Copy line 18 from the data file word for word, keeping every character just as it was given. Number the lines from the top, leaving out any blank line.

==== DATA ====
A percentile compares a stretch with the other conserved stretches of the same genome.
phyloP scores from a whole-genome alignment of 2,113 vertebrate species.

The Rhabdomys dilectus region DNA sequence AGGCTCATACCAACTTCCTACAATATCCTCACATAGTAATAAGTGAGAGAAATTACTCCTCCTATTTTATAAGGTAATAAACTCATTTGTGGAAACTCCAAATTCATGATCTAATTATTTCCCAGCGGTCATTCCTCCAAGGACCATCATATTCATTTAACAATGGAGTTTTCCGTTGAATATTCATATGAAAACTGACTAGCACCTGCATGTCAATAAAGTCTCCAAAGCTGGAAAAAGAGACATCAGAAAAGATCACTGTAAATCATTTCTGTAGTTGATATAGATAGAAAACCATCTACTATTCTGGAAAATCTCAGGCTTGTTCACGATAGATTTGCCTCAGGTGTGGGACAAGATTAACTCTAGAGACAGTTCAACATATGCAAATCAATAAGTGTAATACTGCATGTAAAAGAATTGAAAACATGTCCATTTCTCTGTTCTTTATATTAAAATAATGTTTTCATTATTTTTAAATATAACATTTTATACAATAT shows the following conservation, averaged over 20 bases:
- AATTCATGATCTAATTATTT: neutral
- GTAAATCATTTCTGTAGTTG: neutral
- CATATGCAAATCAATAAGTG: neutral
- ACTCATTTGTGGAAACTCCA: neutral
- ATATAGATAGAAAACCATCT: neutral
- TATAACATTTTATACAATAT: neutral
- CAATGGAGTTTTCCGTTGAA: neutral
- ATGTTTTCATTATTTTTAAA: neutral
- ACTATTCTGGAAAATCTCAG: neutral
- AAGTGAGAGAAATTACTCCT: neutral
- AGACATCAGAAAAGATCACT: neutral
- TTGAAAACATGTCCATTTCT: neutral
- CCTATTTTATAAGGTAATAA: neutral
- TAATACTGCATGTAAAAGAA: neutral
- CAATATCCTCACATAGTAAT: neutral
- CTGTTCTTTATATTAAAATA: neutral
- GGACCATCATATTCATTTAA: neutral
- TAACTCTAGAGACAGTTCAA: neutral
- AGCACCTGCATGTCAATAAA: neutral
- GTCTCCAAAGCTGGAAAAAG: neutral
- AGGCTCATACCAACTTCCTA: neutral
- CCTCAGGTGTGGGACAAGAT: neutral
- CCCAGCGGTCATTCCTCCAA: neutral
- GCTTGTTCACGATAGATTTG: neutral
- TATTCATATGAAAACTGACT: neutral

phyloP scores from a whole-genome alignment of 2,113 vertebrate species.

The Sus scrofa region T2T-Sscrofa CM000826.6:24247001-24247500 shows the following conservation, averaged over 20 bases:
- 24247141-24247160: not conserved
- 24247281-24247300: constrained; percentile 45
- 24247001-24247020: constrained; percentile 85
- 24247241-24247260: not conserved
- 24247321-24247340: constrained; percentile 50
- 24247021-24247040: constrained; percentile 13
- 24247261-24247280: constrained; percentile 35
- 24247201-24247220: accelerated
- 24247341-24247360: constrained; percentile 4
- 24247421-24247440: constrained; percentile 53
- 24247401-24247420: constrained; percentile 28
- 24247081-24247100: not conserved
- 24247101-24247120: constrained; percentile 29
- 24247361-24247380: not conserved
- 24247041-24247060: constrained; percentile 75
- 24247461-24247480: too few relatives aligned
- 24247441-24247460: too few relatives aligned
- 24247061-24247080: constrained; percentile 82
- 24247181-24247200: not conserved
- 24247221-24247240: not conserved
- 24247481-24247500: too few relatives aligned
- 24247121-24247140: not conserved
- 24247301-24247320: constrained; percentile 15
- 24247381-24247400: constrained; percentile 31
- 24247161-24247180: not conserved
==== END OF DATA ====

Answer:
- CAATATCCTCACATAGTAAT: neutral